I’m a dad. I have been since the first time my son recognised me as such; that, for me, was an awesome privilege. He called me “Dad” and I played it cool on the outside; inside, I was overcome with joy.
But, of course, I had a different status in law; my son had been placed with me for adoption, yes, but he was not yet adopted. It was a strange no-man’s-land of responsibility; a judge’s “Placement Order” was in effect, meaning that he could be placed with a suitable person. Originally, that was with his – superb – foster carers, and then that became me.
I am not his foster carer. He was privileged to have foster carers of the utmost quality, but the placement order can be used for them and for me – but only I get the honour of the adoption order.
During the “interim period” – seven months is quite the interim – I was technically classed as my son’s carer. As far as I was concerned, I was his father and he was my son; I certainly loved him as my son, and saw no difference between him and a blood child. His social worker did insist on referring to me as a carer, although thankfully not in front of my son. He claimed our surname very early on, and I had to emphasise that point on a few occasions; that wasn’t me insisting on it, but rather him wanting the name. I was thrilled, of course, but I could see the confusion in his eyes when his social worker referred to him – in his hearing – by a surname he no longer wanted. I continued to reinforce the point, although it was sometimes a struggle.
But then I was eligible to apply for the adoption order; I wasn’t allowed to before my son had been home for a minimum of ten weeks, and then I had to wait for a particular meeting with the local authority staff. The waiting is one of the hardest things, especially when it’s something so important.
However, my patience was rewarded; I was able to submit the paperwork to the court. Which promptly returned it because a particular box needed to be ticked (they had my phone number – a quick call could have resolved it; if the insistence was that the person who completed the form had to tick the box, how would they know that my second cousin’s best friend’s half-sister hadn’t ticked it instead?). I then returned the form … and it was returned again a couple of days later because they wanted to clarify something (again, does telephonic communication exist in that part of the country? Are all the phone lines down?). Having sent it off for a third time, I waited expectantly for something else to need my attention.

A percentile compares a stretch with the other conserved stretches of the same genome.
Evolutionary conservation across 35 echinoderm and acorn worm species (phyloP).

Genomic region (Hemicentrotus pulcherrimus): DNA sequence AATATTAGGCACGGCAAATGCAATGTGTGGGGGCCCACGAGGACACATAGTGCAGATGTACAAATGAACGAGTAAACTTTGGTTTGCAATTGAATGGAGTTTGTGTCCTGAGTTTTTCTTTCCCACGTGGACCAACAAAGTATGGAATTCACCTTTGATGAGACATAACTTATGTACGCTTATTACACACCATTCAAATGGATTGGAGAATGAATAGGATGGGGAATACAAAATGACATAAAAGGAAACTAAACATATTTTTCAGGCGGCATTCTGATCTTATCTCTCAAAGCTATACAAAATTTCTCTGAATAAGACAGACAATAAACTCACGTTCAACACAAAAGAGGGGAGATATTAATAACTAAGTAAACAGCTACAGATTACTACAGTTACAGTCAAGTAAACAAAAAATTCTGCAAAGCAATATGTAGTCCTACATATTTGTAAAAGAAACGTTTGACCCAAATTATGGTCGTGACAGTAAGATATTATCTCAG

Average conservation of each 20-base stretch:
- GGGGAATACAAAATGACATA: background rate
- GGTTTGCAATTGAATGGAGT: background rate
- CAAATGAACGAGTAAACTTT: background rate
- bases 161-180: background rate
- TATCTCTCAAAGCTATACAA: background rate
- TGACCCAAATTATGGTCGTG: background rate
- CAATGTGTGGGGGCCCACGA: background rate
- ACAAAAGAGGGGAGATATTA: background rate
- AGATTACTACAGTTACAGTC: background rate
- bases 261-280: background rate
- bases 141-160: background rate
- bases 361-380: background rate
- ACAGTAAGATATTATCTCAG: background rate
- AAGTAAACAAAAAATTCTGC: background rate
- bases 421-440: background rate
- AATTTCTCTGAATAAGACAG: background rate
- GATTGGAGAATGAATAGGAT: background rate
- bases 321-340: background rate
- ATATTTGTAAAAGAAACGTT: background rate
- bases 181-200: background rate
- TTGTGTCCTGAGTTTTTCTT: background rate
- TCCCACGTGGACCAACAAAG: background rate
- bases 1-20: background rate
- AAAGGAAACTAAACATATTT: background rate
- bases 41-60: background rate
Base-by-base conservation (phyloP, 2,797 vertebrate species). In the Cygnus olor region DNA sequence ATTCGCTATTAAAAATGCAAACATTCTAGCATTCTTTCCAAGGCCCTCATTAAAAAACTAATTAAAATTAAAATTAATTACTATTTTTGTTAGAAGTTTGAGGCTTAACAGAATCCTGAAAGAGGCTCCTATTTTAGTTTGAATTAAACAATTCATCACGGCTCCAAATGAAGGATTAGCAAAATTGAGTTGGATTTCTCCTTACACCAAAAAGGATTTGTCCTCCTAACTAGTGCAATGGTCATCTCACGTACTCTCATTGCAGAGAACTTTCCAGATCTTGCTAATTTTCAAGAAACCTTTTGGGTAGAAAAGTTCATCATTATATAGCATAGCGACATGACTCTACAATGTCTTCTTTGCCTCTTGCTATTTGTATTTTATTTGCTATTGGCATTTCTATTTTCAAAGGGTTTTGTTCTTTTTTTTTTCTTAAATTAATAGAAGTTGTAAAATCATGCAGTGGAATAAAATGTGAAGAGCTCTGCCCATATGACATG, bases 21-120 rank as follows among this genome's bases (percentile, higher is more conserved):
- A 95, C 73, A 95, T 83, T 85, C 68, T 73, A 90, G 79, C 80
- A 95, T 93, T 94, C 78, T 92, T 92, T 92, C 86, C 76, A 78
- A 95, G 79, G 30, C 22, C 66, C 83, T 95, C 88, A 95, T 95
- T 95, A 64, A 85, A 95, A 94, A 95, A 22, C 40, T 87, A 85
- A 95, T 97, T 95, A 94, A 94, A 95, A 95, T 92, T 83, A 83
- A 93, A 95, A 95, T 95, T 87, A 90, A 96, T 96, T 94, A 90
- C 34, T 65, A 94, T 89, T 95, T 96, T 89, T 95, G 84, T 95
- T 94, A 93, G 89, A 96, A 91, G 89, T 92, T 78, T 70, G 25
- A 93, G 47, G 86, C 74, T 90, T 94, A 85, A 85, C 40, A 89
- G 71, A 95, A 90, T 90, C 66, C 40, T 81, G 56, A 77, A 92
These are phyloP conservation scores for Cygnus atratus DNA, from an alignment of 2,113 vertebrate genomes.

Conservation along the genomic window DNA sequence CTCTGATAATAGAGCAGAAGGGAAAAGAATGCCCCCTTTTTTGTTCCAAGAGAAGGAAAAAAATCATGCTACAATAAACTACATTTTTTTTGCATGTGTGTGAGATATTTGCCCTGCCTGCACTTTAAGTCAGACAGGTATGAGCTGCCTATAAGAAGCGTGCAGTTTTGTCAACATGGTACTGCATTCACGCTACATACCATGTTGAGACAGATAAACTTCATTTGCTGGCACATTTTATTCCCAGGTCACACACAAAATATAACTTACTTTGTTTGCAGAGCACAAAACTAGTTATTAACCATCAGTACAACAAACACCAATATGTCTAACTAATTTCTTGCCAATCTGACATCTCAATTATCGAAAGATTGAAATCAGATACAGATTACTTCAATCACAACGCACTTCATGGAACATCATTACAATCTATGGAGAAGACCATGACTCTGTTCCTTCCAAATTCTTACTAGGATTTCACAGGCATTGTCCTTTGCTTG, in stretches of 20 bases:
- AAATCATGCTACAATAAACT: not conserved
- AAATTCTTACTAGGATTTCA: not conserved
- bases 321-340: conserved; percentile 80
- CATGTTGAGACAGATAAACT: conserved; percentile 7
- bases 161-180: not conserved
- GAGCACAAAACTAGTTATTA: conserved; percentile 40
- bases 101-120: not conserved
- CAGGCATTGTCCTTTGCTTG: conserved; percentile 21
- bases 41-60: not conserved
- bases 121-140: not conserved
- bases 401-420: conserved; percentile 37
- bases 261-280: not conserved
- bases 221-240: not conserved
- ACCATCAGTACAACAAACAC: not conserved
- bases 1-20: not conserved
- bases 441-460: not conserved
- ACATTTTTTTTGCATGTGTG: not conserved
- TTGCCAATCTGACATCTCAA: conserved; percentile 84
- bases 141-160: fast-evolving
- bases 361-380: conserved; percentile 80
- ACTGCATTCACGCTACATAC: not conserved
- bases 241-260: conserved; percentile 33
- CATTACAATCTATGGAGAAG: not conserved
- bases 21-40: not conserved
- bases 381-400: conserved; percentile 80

But, fortuitously, nothing required further bureaucratic hair-splitting. I was losing the will to live at this point, so I cheered when I received a letter confirming that there was now a hearing date. I was pleasantly surprised to see that it was only a few weeks hence, rather than the three or four months I’d half-expected.
Deciding what to tell my son was a difficult decision; this was his journey as much as mine (more so, technically), so I didn’t want him to be completely ignorant of what was happening. But I also didn’t want him to have to carry the entire weight of knowledge as to what was going to happen; I was thinking about it a lot and, whilst I couldn’t assume what he was going to do, if I could shield him from some of the anxieties and worries coming with that, then I would. In the end, I took advice from my own social worker, who had seen these situations before; she had found it worked best when parents told their children that their social worker was going to be having a chat with the judge to see how things were getting on.